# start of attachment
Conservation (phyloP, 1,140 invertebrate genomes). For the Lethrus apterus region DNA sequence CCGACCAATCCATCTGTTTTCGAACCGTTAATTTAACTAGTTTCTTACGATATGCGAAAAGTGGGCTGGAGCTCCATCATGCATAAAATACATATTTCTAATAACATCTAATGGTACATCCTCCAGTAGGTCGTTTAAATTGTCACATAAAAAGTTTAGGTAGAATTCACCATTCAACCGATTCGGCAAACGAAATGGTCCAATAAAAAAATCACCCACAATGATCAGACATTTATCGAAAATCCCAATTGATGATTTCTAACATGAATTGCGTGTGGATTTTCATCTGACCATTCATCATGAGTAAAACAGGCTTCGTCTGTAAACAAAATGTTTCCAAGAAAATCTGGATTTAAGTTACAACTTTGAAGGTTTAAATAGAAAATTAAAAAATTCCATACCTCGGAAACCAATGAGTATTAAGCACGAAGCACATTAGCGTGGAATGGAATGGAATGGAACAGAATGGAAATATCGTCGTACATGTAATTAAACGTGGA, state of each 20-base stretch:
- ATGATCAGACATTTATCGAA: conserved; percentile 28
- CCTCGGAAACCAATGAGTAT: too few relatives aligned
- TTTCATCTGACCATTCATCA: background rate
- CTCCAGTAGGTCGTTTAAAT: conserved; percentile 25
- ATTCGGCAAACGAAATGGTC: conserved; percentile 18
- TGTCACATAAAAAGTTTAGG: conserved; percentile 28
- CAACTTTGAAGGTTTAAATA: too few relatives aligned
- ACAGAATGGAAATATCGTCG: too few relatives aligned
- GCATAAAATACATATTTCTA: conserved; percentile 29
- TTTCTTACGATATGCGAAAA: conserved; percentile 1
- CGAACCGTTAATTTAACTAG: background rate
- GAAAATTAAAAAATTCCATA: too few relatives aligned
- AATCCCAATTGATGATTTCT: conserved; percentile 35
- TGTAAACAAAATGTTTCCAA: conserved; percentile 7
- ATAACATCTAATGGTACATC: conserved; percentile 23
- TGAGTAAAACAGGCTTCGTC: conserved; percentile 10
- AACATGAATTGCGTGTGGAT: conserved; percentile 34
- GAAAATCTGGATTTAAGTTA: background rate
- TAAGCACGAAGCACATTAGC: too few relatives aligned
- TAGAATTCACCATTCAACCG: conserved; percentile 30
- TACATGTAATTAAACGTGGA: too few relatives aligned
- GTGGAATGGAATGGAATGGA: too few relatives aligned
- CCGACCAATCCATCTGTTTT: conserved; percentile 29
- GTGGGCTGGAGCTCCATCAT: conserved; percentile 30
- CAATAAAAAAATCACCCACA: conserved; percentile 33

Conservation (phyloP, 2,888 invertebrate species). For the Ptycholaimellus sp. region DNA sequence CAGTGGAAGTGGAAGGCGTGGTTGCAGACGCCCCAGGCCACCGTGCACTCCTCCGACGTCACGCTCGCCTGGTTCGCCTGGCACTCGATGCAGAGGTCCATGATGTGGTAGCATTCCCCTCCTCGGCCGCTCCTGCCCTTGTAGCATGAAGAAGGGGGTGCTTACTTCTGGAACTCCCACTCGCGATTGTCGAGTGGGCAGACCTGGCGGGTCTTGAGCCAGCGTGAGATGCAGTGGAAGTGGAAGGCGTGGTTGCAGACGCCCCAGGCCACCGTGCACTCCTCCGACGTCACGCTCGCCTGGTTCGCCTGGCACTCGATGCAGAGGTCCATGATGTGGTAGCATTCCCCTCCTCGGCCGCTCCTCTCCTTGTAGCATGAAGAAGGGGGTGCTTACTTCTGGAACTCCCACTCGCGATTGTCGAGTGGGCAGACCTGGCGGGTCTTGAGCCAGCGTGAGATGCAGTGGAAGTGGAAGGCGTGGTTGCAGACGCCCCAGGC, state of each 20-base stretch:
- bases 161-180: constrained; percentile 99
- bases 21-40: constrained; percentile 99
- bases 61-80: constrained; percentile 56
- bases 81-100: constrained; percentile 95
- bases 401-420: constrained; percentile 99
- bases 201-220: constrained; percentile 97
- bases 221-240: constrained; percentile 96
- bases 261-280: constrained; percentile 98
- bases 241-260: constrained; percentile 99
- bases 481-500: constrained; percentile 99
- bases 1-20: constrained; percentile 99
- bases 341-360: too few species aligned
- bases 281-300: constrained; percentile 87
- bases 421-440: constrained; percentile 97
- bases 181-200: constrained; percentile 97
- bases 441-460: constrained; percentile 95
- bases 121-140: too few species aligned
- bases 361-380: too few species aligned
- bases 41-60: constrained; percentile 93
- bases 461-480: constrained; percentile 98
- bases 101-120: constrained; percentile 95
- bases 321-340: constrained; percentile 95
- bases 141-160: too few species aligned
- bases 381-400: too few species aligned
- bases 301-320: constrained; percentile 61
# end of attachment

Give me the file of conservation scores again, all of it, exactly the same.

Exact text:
Conservation (phyloP, 1,140 invertebrate genomes). For the Lethrus apterus region DNA sequence CCGACCAATCCATCTGTTTTCGAACCGTTAATTTAACTAGTTTCTTACGATATGCGAAAAGTGGGCTGGAGCTCCATCATGCATAAAATACATATTTCTAATAACATCTAATGGTACATCCTCCAGTAGGTCGTTTAAATTGTCACATAAAAAGTTTAGGTAGAATTCACCATTCAACCGATTCGGCAAACGAAATGGTCCAATAAAAAAATCACCCACAATGATCAGACATTTATCGAAAATCCCAATTGATGATTTCTAACATGAATTGCGTGTGGATTTTCATCTGACCATTCATCATGAGTAAAACAGGCTTCGTCTGTAAACAAAATGTTTCCAAGAAAATCTGGATTTAAGTTACAACTTTGAAGGTTTAAATAGAAAATTAAAAAATTCCATACCTCGGAAACCAATGAGTATTAAGCACGAAGCACATTAGCGTGGAATGGAATGGAATGGAACAGAATGGAAATATCGTCGTACATGTAATTAAACGTGGA, state of each 20-base stretch:
- ATGATCAGACATTTATCGAA: conserved; percentile 28
- CCTCGGAAACCAATGAGTAT: too few relatives aligned
- TTTCATCTGACCATTCATCA: background rate
- CTCCAGTAGGTCGTTTAAAT: conserved; percentile 25
- ATTCGGCAAACGAAATGGTC: conserved; percentile 18
- TGTCACATAAAAAGTTTAGG: conserved; percentile 28
- CAACTTTGAAGGTTTAAATA: too few relatives aligned
- ACAGAATGGAAATATCGTCG: too few relatives aligned
- GCATAAAATACATATTTCTA: conserved; percentile 29
- TTTCTTACGATATGCGAAAA: conserved; percentile 1
- CGAACCGTTAATTTAACTAG: background rate
- GAAAATTAAAAAATTCCATA: too few relatives aligned
- AATCCCAATTGATGATTTCT: conserved; percentile 35
- TGTAAACAAAATGTTTCCAA: conserved; percentile 7
- ATAACATCTAATGGTACATC: conserved; percentile 23
- TGAGTAAAACAGGCTTCGTC: conserved; percentile 10
- AACATGAATTGCGTGTGGAT: conserved; percentile 34
- GAAAATCTGGATTTAAGTTA: background rate
- TAAGCACGAAGCACATTAGC: too few relatives aligned
- TAGAATTCACCATTCAACCG: conserved; percentile 30
- TACATGTAATTAAACGTGGA: too few relatives aligned
- GTGGAATGGAATGGAATGGA: too few relatives aligned
- CCGACCAATCCATCTGTTTT: conserved; percentile 29
- GTGGGCTGGAGCTCCATCAT: conserved; percentile 30
- CAATAAAAAAATCACCCACA: conserved; percentile 33

Conservation (phyloP, 2,888 invertebrate species). For the Ptycholaimellus sp. region DNA sequence CAGTGGAAGTGGAAGGCGTGGTTGCAGACGCCCCAGGCCACCGTGCACTCCTCCGACGTCACGCTCGCCTGGTTCGCCTGGCACTCGATGCAGAGGTCCATGATGTGGTAGCATTCCCCTCCTCGGCCGCTCCTGCCCTTGTAGCATGAAGAAGGGGGTGCTTACTTCTGGAACTCCCACTCGCGATTGTCGAGTGGGCAGACCTGGCGGGTCTTGAGCCAGCGTGAGATGCAGTGGAAGTGGAAGGCGTGGTTGCAGACGCCCCAGGCCACCGTGCACTCCTCCGACGTCACGCTCGCCTGGTTCGCCTGGCACTCGATGCAGAGGTCCATGATGTGGTAGCATTCCCCTCCTCGGCCGCTCCTCTCCTTGTAGCATGAAGAAGGGGGTGCTTACTTCTGGAACTCCCACTCGCGATTGTCGAGTGGGCAGACCTGGCGGGTCTTGAGCCAGCGTGAGATGCAGTGGAAGTGGAAGGCGTGGTTGCAGACGCCCCAGGC, state of each 20-base stretch:
- bases 161-180: constrained; percentile 99
- bases 21-40: constrained; percentile 99
- bases 61-80: constrained; percentile 56
- bases 81-100: constrained; percentile 95
- bases 401-420: constrained; percentile 99
- bases 201-220: constrained; percentile 97
- bases 221-240: constrained; percentile 96
- bases 261-280: constrained; percentile 98
- bases 241-260: constrained; percentile 99
- bases 481-500: constrained; percentile 99
- bases 1-20: constrained; percentile 99
- bases 341-360: too few species aligned
- bases 281-300: constrained; percentile 87
- bases 421-440: constrained; percentile 97
- bases 181-200: constrained; percentile 97
- bases 441-460: constrained; percentile 95
- bases 121-140: too few species aligned
- bases 361-380: too few species aligned
- bases 41-60: constrained; percentile 93
- bases 461-480: constrained; percentile 98
- bases 101-120: constrained; percentile 95
- bases 321-340: constrained; percentile 95
- bases 141-160: too few species aligned
- bases 381-400: too few species aligned
- bases 301-320: constrained; percentile 61